13 AddOutputFilterByType DEFLATE application/rss+xml
14 AddOutputFilterByType DEFLATE application/atom_xml
15 AddOutputFilterByType DEFLATE application/x-javascript
16 AddOutputFilterByType DEFLATE application/x-httpd-php
17 AddOutputFilterByType DEFLATE application/x-httpd-fastphp
18 AddOutputFilterByType DEFLATE application/x-httpd-eruby
19
20 SetOutputFilter DEFLATE
21
22 SetEnvIfNoCase Request_URI \.(?:gif|jpe?g|png)$ no-gzip dont-vary
23 SetEnvIfNoCase Request_URI \.(?:exe|t?gz|zip|bz2|sit|rar)$ no-gzip dont-vary
24 SetEnvIfNoCase Request_URI \.(?:pdf|avi|mov|mp3|mp4|rm)$ no-gzip dont-vary
25
26 BrowserMatch ^Mozilla/4 gzip-only-text/html
27 BrowserMatch ^Mozilla/4\.0[678] no-gzip
28 BrowserMatch \bMSIE !no-gzip !gzip-only-text/html
29
30 # Proxies should not deliver wrong content
31 Header append Vary User-Agent env=!dont-vary
32 </Location>

DeflateCompressionLevel
Indicate the level of compression. It takes a value between 1 and 9. The higher the value, the higher is the compression.
AddOutputFilterByType DEFLATE text/html
Apply compression only on file of mime type text/html
SetOutputFilter DEFLATE
Specifies the type of compression used.
SetEnvIfNoCase Request_URI \.(?:gif|jpe?g|png)$ no-gzip dont-vary
Exclude images in format gif , png and jpeg
BrowserMatch ^Mozilla/4 gzip-only-text/html
Activate or disactivate compression for certain browsers. In the above example, we have excluded Netscape 4.X since it compresses only text/html.For the last two BrowserMatch instruction, compression is activated for Mozilla and Internet Explorer.

That’s all ! You can now save and close httpd.config and restart apache web server.

1 # /etc/init.d/httpd restart

More instructions

You can also instruct Apache server to compress only files in specific directory.For example /files/js

1 <Directory "/files/js">
2 AddOutputFilterByType DEFLATE text/html
3 </Directory>

You would not want to compress every single type of files. The instruction below contains a list of file types that you should avoid compressing :

1 SetOutputFilter DEFLATE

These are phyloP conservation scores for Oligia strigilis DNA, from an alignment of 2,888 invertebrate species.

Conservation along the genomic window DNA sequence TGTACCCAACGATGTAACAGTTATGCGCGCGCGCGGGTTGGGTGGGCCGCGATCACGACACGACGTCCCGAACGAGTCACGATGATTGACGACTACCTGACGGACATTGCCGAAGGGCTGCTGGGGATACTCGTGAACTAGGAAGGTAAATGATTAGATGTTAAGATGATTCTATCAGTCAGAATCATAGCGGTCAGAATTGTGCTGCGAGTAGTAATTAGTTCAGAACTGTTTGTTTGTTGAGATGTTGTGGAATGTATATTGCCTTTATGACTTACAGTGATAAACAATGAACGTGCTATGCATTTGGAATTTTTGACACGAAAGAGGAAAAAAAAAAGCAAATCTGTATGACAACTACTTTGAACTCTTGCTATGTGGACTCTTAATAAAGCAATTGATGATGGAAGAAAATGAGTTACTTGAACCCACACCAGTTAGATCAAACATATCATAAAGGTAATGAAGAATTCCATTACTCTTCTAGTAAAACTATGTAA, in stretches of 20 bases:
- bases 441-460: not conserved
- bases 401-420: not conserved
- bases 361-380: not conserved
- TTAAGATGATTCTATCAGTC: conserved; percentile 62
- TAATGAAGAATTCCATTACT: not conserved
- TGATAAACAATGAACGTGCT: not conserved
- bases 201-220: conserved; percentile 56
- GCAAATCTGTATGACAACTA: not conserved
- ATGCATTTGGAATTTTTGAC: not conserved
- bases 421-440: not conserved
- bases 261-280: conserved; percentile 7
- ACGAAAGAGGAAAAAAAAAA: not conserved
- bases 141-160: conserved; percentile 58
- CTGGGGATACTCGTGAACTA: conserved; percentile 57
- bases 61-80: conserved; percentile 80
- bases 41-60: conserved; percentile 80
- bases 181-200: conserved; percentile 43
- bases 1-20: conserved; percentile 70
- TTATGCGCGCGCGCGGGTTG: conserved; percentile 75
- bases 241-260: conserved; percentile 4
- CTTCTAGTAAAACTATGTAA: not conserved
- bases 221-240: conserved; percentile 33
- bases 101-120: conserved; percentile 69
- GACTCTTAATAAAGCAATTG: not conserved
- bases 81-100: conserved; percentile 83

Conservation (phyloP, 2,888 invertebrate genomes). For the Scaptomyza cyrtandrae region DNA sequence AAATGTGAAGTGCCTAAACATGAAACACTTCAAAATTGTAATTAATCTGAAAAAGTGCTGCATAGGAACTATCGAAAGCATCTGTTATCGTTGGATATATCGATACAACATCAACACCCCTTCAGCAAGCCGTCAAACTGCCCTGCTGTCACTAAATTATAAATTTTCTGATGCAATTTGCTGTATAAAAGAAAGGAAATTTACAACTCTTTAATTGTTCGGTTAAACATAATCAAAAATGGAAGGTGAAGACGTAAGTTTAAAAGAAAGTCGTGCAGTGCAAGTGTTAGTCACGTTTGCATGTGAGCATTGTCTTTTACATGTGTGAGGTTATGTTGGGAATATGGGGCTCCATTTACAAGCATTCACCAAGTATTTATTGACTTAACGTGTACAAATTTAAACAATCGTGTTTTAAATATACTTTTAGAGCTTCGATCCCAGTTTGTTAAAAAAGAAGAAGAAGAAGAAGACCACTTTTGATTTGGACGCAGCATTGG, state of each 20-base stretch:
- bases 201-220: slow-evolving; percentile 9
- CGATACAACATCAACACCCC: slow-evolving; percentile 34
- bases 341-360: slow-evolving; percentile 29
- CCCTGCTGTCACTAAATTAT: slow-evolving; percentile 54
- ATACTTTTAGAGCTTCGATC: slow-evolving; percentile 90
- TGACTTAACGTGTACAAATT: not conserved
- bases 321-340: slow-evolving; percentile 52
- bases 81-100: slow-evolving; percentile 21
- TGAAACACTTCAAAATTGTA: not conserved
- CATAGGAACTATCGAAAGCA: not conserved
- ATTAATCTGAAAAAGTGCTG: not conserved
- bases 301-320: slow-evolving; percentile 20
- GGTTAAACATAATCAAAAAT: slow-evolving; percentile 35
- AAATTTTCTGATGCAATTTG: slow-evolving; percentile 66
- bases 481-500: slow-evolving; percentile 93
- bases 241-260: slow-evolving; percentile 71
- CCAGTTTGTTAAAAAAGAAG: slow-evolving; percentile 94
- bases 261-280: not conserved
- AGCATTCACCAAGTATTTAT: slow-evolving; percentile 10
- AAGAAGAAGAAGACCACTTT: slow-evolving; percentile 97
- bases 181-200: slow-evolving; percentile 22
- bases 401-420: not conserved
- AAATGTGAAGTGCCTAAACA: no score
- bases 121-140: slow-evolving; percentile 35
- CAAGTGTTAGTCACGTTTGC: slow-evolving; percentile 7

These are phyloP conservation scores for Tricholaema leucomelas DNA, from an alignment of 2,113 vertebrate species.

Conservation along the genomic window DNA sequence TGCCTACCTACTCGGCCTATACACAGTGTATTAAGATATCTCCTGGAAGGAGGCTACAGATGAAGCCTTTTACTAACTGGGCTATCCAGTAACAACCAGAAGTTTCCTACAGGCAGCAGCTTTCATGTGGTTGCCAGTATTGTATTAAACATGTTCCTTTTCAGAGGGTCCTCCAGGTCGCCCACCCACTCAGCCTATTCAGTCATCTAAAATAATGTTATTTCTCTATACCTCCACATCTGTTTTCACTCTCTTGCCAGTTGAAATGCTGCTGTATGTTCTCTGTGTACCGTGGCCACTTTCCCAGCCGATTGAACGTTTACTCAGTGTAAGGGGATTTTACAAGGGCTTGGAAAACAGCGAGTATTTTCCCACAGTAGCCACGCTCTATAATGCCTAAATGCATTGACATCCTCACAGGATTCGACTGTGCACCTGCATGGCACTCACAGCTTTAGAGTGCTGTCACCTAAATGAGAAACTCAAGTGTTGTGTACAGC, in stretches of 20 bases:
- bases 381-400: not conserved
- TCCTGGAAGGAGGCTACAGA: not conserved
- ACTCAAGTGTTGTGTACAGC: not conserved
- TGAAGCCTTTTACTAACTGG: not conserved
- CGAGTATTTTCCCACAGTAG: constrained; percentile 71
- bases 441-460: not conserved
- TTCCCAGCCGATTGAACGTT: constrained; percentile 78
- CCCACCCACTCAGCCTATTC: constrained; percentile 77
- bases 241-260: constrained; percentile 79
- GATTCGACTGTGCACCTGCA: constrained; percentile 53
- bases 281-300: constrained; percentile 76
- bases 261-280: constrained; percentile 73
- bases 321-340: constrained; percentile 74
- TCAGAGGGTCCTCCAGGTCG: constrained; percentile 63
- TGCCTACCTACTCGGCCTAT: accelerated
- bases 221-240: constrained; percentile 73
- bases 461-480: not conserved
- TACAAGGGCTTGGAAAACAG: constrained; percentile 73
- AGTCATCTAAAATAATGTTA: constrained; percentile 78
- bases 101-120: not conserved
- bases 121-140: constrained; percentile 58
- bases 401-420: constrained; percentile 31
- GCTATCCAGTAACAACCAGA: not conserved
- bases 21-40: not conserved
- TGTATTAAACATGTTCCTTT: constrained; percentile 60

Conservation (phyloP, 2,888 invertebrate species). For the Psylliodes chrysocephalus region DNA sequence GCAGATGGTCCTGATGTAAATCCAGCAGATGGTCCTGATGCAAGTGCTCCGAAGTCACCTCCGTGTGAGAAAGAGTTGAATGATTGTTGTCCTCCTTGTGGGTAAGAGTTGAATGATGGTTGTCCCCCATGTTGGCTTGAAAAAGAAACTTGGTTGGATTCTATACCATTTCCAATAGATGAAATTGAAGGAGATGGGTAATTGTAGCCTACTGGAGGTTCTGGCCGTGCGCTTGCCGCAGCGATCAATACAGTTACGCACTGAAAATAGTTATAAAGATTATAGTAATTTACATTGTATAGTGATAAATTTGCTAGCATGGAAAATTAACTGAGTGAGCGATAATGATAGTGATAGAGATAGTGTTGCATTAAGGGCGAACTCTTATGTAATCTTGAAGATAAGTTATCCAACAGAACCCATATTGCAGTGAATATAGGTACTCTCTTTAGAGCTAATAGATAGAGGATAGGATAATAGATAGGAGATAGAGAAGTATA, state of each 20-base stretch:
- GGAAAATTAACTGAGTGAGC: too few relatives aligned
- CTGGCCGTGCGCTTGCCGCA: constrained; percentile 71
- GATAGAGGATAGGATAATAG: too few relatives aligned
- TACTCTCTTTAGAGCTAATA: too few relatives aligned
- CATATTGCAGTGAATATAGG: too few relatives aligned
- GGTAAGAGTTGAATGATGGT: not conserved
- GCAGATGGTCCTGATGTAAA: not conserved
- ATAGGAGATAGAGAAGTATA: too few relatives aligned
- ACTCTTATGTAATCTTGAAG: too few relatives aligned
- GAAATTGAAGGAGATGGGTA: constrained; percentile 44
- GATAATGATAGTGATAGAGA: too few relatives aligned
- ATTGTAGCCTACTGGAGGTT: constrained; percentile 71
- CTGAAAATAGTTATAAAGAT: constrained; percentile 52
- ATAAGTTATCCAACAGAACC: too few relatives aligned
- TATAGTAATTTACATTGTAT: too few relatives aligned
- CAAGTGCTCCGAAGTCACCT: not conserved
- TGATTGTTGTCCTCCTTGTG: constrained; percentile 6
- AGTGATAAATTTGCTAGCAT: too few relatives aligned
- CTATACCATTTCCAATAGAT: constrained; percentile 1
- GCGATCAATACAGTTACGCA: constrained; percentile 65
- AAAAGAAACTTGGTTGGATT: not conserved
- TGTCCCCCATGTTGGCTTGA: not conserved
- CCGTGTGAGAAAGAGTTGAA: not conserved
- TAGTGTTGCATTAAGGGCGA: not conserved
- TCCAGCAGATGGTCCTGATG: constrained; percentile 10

2 SetEnvIfNoCase Request_URI \.(?:gif|jpe?g|png)$ no-gzip dont-vary
3 SetEnvIfNoCase Request_URI \.(?:exe|t?gz|zip|bz2|sit|rar)$ no-gzip dont-vary
4 SetEnvIfNoCase Request_URI \.pdf$ no-gzip dont-vary
5 SetEnvIfNoCase Request_URI \.avi$ no-gzip dont-vary
6 SetEnvIfNoCase Request_URI \.mov$ no-gzip dont-vary
7 SetEnvIfNoCase Request_URI \.mp3$ no-gzip dont-vary
8 SetEnvIfNoCase Request_URI \.mp4$ no-gzip dont-vary
9 SetEnvIfNoCase Request_URI \.rm$ no-gzip dont-vary

Enable compression though .htaccess file
Most shared server hosting does not allow webmasters to edit httpd.config .You can enable compression instruction via a .htaccess file placed in your root directory .Below is a typical .htaccess file if you are running a wordpress blog .

01 AuthName "public_html"
02 # BEGIN WordPress
03 <IfModule mod_rewrite.c>
04 RewriteEngine On
05 RewriteBase /
06 RewriteCond %{REQUEST_FILENAME} !-f
07 RewriteCond %{REQUEST_FILENAME} !-d
08 RewriteRule . /index.php [L]
09 </IfModule>
10
11 # END WordPress

Append the following instruction to .htaccess to enable Deflate compression on your website :

01 [/sourcecode]
02
03 <IfModule mod_deflate.c>
04 # Compression filters
05 AddOutputFilterByType DEFLATE text/plain
06 AddOutputFilterByType DEFLATE text/html
07 AddOutputFilterByType DEFLATE text/css
08 AddOutputFilterByType DEFLATE application/xhtml+xml
09 AddOutputFilterByType DEFLATE application/javascript
10 AddOutputFilterByType DEFLATE application/x-javascript
11 AddOutputFilterByType DEFLATE application/x-httpd-php
12 AddOutputFilterByType DEFLATE application/x-httpd-fastphp
13
14 # Exclude older browser version
15 BrowserMatch ^Mozilla/4 gzip-only-text/html
16 BrowserMatch ^Mozilla/4\.0[678] no-gzip
17 BrowserMatch \bMSI[E] !no-gzip !gzip-only-text/html
18
19 # Proxies should not deliver wrong content
20 Header append Vary User-Agent env=!dont-vary
21 </IfModule>
22
23

If you want to check the page size after activating compression in Apache .Open your FireFox,Go to Tools ->Page Info


The bottom line :

Compression requires more processing power and memory on the server as well as decompression on the user browser. Compressing too many file types might make your website run more slowly instead of the opposite. So you should be careful when using compression on Apache.